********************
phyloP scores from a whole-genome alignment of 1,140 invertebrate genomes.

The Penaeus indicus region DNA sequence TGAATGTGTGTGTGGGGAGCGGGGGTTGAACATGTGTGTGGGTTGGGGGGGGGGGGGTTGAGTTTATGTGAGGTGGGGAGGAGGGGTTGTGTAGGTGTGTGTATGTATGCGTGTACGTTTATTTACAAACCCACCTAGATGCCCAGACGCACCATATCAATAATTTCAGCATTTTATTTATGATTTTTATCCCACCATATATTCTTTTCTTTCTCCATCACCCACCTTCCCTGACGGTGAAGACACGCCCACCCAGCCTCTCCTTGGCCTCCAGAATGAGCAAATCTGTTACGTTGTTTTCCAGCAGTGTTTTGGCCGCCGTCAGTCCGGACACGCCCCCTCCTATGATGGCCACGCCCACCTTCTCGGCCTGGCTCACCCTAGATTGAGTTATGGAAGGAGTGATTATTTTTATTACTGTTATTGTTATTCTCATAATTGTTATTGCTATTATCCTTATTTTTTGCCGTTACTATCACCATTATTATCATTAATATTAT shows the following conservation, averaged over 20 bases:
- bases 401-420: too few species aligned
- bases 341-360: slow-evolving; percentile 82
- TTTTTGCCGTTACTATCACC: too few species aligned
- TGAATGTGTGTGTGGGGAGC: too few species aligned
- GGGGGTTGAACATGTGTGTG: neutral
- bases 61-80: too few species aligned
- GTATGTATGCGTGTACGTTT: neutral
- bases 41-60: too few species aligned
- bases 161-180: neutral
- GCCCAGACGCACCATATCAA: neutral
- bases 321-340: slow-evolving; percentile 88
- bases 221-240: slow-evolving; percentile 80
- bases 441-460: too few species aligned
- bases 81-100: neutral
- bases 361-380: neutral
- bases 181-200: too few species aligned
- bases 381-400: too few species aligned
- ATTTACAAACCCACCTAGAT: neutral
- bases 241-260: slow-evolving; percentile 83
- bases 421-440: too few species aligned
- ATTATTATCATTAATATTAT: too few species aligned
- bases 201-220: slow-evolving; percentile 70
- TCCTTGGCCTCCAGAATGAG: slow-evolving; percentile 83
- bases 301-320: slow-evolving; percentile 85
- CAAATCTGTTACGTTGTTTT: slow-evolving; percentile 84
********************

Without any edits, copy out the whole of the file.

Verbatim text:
phyloP scores from a whole-genome alignment of 1,140 invertebrate genomes.

The Penaeus indicus region DNA sequence TGAATGTGTGTGTGGGGAGCGGGGGTTGAACATGTGTGTGGGTTGGGGGGGGGGGGGTTGAGTTTATGTGAGGTGGGGAGGAGGGGTTGTGTAGGTGTGTGTATGTATGCGTGTACGTTTATTTACAAACCCACCTAGATGCCCAGACGCACCATATCAATAATTTCAGCATTTTATTTATGATTTTTATCCCACCATATATTCTTTTCTTTCTCCATCACCCACCTTCCCTGACGGTGAAGACACGCCCACCCAGCCTCTCCTTGGCCTCCAGAATGAGCAAATCTGTTACGTTGTTTTCCAGCAGTGTTTTGGCCGCCGTCAGTCCGGACACGCCCCCTCCTATGATGGCCACGCCCACCTTCTCGGCCTGGCTCACCCTAGATTGAGTTATGGAAGGAGTGATTATTTTTATTACTGTTATTGTTATTCTCATAATTGTTATTGCTATTATCCTTATTTTTTGCCGTTACTATCACCATTATTATCATTAATATTAT shows the following conservation, averaged over 20 bases:
- bases 401-420: too few species aligned
- bases 341-360: slow-evolving; percentile 82
- TTTTTGCCGTTACTATCACC: too few species aligned
- TGAATGTGTGTGTGGGGAGC: too few species aligned
- GGGGGTTGAACATGTGTGTG: neutral
- bases 61-80: too few species aligned
- GTATGTATGCGTGTACGTTT: neutral
- bases 41-60: too few species aligned
- bases 161-180: neutral
- GCCCAGACGCACCATATCAA: neutral
- bases 321-340: slow-evolving; percentile 88
- bases 221-240: slow-evolving; percentile 80
- bases 441-460: too few species aligned
- bases 81-100: neutral
- bases 361-380: neutral
- bases 181-200: too few species aligned
- bases 381-400: too few species aligned
- ATTTACAAACCCACCTAGAT: neutral
- bases 241-260: slow-evolving; percentile 83
- bases 421-440: too few species aligned
- ATTATTATCATTAATATTAT: too few species aligned
- bases 201-220: slow-evolving; percentile 70
- TCCTTGGCCTCCAGAATGAG: slow-evolving; percentile 83
- bases 301-320: slow-evolving; percentile 85
- CAAATCTGTTACGTTGTTTT: slow-evolving; percentile 84